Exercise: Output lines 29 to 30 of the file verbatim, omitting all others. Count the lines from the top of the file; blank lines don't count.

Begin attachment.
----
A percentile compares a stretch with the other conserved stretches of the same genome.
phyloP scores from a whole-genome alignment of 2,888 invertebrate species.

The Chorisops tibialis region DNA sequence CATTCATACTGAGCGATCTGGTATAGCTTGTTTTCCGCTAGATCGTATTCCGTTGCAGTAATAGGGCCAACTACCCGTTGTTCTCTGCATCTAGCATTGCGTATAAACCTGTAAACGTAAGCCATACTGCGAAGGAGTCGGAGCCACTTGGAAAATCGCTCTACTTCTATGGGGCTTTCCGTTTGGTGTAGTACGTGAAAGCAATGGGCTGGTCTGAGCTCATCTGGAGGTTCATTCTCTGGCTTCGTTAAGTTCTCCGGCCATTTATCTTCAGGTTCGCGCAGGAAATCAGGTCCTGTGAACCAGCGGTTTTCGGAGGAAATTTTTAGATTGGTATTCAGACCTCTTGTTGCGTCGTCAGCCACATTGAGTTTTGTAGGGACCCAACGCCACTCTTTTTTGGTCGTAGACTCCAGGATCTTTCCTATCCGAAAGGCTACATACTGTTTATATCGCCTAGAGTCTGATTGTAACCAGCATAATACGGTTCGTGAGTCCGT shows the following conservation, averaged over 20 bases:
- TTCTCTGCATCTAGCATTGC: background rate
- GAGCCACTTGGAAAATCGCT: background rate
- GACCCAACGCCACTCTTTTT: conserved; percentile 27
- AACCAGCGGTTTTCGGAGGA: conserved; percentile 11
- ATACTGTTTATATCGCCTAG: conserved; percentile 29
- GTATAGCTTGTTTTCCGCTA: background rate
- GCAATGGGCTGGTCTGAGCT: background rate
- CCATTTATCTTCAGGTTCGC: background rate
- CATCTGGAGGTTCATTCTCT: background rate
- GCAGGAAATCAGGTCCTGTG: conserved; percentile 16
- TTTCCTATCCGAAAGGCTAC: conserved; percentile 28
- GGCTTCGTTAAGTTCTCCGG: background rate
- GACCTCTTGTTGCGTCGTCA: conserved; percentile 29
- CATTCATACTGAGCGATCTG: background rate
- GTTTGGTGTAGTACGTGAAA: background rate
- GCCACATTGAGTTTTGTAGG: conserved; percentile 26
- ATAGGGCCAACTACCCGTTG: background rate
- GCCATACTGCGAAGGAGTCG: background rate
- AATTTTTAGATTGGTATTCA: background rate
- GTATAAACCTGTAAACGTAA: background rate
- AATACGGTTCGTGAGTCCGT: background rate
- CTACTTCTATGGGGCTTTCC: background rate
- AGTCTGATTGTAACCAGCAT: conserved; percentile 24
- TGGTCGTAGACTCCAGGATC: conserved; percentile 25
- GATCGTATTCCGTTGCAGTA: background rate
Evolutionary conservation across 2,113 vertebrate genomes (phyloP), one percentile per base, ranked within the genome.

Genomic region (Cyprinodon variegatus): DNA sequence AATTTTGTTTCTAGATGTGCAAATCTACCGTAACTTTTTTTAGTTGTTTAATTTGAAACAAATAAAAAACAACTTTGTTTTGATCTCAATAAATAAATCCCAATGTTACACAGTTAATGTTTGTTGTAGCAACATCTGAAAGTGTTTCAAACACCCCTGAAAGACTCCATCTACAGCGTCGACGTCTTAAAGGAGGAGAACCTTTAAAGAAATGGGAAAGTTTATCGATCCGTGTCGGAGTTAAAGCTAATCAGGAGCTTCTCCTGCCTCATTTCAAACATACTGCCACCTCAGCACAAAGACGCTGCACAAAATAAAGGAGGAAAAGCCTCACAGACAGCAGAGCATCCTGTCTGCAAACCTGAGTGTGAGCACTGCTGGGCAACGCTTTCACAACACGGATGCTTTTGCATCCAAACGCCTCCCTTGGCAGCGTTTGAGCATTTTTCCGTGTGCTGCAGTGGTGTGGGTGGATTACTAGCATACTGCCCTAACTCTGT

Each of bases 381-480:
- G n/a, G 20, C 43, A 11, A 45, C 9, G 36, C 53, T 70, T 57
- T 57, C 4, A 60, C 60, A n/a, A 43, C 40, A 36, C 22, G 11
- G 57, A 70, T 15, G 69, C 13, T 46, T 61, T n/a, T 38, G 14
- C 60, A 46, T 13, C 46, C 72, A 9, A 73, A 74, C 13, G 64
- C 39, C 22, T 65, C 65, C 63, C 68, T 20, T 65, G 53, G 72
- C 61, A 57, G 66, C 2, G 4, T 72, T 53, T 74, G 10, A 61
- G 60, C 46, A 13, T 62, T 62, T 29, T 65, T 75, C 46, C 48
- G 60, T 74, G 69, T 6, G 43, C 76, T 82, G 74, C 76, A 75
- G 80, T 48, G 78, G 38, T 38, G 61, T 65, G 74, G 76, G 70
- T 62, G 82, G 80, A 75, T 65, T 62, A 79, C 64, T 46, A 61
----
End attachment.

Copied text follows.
Evolutionary conservation across 2,113 vertebrate genomes (phyloP), one percentile per base, ranked within the genome.

Genomic region (Cyprinodon variegatus): DNA sequence AATTTTGTTTCTAGATGTGCAAATCTACCGTAACTTTTTTTAGTTGTTTAATTTGAAACAAATAAAAAACAACTTTGTTTTGATCTCAATAAATAAATCCCAATGTTACACAGTTAATGTTTGTTGTAGCAACATCTGAAAGTGTTTCAAACACCCCTGAAAGACTCCATCTACAGCGTCGACGTCTTAAAGGAGGAGAACCTTTAAAGAAATGGGAAAGTTTATCGATCCGTGTCGGAGTTAAAGCTAATCAGGAGCTTCTCCTGCCTCATTTCAAACATACTGCCACCTCAGCACAAAGACGCTGCACAAAATAAAGGAGGAAAAGCCTCACAGACAGCAGAGCATCCTGTCTGCAAACCTGAGTGTGAGCACTGCTGGGCAACGCTTTCACAACACGGATGCTTTTGCATCCAAACGCCTCCCTTGGCAGCGTTTGAGCATTTTTCCGTGTGCTGCAGTGGTGTGGGTGGATTACTAGCATACTGCCCTAACTCTGT